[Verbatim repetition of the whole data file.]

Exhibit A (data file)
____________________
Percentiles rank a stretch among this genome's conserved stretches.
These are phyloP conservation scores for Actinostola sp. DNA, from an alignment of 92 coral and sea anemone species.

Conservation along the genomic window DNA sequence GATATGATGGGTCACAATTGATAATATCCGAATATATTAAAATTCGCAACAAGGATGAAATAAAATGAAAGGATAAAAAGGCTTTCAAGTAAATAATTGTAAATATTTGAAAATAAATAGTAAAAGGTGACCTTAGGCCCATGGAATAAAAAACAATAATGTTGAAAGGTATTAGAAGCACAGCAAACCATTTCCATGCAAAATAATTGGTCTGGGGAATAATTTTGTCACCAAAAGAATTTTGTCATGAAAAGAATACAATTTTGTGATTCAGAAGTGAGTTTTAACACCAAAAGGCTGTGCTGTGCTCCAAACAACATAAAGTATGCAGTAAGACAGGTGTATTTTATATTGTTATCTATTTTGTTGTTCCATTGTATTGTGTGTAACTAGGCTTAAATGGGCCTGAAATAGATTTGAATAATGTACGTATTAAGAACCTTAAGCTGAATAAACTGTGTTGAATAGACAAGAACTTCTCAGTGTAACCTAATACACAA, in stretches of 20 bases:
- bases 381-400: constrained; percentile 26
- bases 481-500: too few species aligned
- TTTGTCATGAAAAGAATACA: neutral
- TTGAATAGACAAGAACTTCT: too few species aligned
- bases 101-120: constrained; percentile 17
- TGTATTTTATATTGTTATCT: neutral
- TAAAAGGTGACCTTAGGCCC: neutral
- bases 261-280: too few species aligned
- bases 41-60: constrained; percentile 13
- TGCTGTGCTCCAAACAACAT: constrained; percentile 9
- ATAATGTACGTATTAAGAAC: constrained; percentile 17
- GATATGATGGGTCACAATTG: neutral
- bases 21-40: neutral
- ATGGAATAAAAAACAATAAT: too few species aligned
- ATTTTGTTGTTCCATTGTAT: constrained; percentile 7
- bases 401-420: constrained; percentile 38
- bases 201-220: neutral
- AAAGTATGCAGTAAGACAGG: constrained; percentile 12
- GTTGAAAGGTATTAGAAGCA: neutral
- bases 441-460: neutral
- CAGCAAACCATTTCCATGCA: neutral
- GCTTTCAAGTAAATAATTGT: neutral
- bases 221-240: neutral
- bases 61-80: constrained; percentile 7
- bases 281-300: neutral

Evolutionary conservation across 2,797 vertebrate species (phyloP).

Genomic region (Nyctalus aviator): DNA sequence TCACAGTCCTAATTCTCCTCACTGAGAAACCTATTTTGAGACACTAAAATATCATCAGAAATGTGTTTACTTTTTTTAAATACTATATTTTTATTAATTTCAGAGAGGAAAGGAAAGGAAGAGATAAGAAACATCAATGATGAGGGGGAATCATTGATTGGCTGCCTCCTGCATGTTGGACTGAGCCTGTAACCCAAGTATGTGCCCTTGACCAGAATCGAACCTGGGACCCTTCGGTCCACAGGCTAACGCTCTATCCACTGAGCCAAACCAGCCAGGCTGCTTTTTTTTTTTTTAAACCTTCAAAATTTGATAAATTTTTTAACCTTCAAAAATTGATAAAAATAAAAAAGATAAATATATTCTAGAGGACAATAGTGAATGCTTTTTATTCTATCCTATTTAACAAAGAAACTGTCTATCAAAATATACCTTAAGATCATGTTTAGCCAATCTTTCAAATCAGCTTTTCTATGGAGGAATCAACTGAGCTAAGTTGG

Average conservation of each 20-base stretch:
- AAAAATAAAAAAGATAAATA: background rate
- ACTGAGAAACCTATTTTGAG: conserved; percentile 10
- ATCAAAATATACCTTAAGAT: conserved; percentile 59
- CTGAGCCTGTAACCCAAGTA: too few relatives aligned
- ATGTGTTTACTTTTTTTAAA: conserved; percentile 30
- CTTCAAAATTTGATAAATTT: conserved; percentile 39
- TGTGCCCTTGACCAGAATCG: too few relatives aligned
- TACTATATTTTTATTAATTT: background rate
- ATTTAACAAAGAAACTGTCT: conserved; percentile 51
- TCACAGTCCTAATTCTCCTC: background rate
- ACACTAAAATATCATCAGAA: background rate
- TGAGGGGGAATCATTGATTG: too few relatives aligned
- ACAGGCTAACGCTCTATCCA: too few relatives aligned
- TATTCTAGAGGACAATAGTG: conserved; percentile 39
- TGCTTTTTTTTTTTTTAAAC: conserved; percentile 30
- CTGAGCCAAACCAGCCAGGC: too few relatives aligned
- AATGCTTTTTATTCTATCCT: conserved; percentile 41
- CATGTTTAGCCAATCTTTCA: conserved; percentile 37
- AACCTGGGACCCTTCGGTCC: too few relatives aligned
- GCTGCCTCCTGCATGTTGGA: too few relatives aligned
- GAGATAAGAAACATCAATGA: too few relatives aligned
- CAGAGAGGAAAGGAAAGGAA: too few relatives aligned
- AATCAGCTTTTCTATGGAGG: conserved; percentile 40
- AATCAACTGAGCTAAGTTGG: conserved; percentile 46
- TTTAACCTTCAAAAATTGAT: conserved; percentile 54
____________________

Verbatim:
Percentiles rank a stretch among this genome's conserved stretches.
These are phyloP conservation scores for Actinostola sp. DNA, from an alignment of 92 coral and sea anemone species.

Conservation along the genomic window DNA sequence GATATGATGGGTCACAATTGATAATATCCGAATATATTAAAATTCGCAACAAGGATGAAATAAAATGAAAGGATAAAAAGGCTTTCAAGTAAATAATTGTAAATATTTGAAAATAAATAGTAAAAGGTGACCTTAGGCCCATGGAATAAAAAACAATAATGTTGAAAGGTATTAGAAGCACAGCAAACCATTTCCATGCAAAATAATTGGTCTGGGGAATAATTTTGTCACCAAAAGAATTTTGTCATGAAAAGAATACAATTTTGTGATTCAGAAGTGAGTTTTAACACCAAAAGGCTGTGCTGTGCTCCAAACAACATAAAGTATGCAGTAAGACAGGTGTATTTTATATTGTTATCTATTTTGTTGTTCCATTGTATTGTGTGTAACTAGGCTTAAATGGGCCTGAAATAGATTTGAATAATGTACGTATTAAGAACCTTAAGCTGAATAAACTGTGTTGAATAGACAAGAACTTCTCAGTGTAACCTAATACACAA, in stretches of 20 bases:
- bases 381-400: constrained; percentile 26
- bases 481-500: too few species aligned
- TTTGTCATGAAAAGAATACA: neutral
- TTGAATAGACAAGAACTTCT: too few species aligned
- bases 101-120: constrained; percentile 17
- TGTATTTTATATTGTTATCT: neutral
- TAAAAGGTGACCTTAGGCCC: neutral
- bases 261-280: too few species aligned
- bases 41-60: constrained; percentile 13
- TGCTGTGCTCCAAACAACAT: constrained; percentile 9
- ATAATGTACGTATTAAGAAC: constrained; percentile 17
- GATATGATGGGTCACAATTG: neutral
- bases 21-40: neutral
- ATGGAATAAAAAACAATAAT: too few species aligned
- ATTTTGTTGTTCCATTGTAT: constrained; percentile 7
- bases 401-420: constrained; percentile 38
- bases 201-220: neutral
- AAAGTATGCAGTAAGACAGG: constrained; percentile 12
- GTTGAAAGGTATTAGAAGCA: neutral
- bases 441-460: neutral
- CAGCAAACCATTTCCATGCA: neutral
- GCTTTCAAGTAAATAATTGT: neutral
- bases 221-240: neutral
- bases 61-80: constrained; percentile 7
- bases 281-300: neutral

Evolutionary conservation across 2,797 vertebrate species (phyloP).

Genomic region (Nyctalus aviator): DNA sequence TCACAGTCCTAATTCTCCTCACTGAGAAACCTATTTTGAGACACTAAAATATCATCAGAAATGTGTTTACTTTTTTTAAATACTATATTTTTATTAATTTCAGAGAGGAAAGGAAAGGAAGAGATAAGAAACATCAATGATGAGGGGGAATCATTGATTGGCTGCCTCCTGCATGTTGGACTGAGCCTGTAACCCAAGTATGTGCCCTTGACCAGAATCGAACCTGGGACCCTTCGGTCCACAGGCTAACGCTCTATCCACTGAGCCAAACCAGCCAGGCTGCTTTTTTTTTTTTTAAACCTTCAAAATTTGATAAATTTTTTAACCTTCAAAAATTGATAAAAATAAAAAAGATAAATATATTCTAGAGGACAATAGTGAATGCTTTTTATTCTATCCTATTTAACAAAGAAACTGTCTATCAAAATATACCTTAAGATCATGTTTAGCCAATCTTTCAAATCAGCTTTTCTATGGAGGAATCAACTGAGCTAAGTTGG

Average conservation of each 20-base stretch:
- AAAAATAAAAAAGATAAATA: background rate
- ACTGAGAAACCTATTTTGAG: conserved; percentile 10
- ATCAAAATATACCTTAAGAT: conserved; percentile 59
- CTGAGCCTGTAACCCAAGTA: too few relatives aligned
- ATGTGTTTACTTTTTTTAAA: conserved; percentile 30
- CTTCAAAATTTGATAAATTT: conserved; percentile 39
- TGTGCCCTTGACCAGAATCG: too few relatives aligned
- TACTATATTTTTATTAATTT: background rate
- ATTTAACAAAGAAACTGTCT: conserved; percentile 51
- TCACAGTCCTAATTCTCCTC: background rate
- ACACTAAAATATCATCAGAA: background rate
- TGAGGGGGAATCATTGATTG: too few relatives aligned
- ACAGGCTAACGCTCTATCCA: too few relatives aligned
- TATTCTAGAGGACAATAGTG: conserved; percentile 39
- TGCTTTTTTTTTTTTTAAAC: conserved; percentile 30
- CTGAGCCAAACCAGCCAGGC: too few relatives aligned
- AATGCTTTTTATTCTATCCT: conserved; percentile 41
- CATGTTTAGCCAATCTTTCA: conserved; percentile 37
- AACCTGGGACCCTTCGGTCC: too few relatives aligned
- GCTGCCTCCTGCATGTTGGA: too few relatives aligned
- GAGATAAGAAACATCAATGA: too few relatives aligned
- CAGAGAGGAAAGGAAAGGAA: too few relatives aligned
- AATCAGCTTTTCTATGGAGG: conserved; percentile 40
- AATCAACTGAGCTAAGTTGG: conserved; percentile 46
- TTTAACCTTCAAAAATTGAT: conserved; percentile 54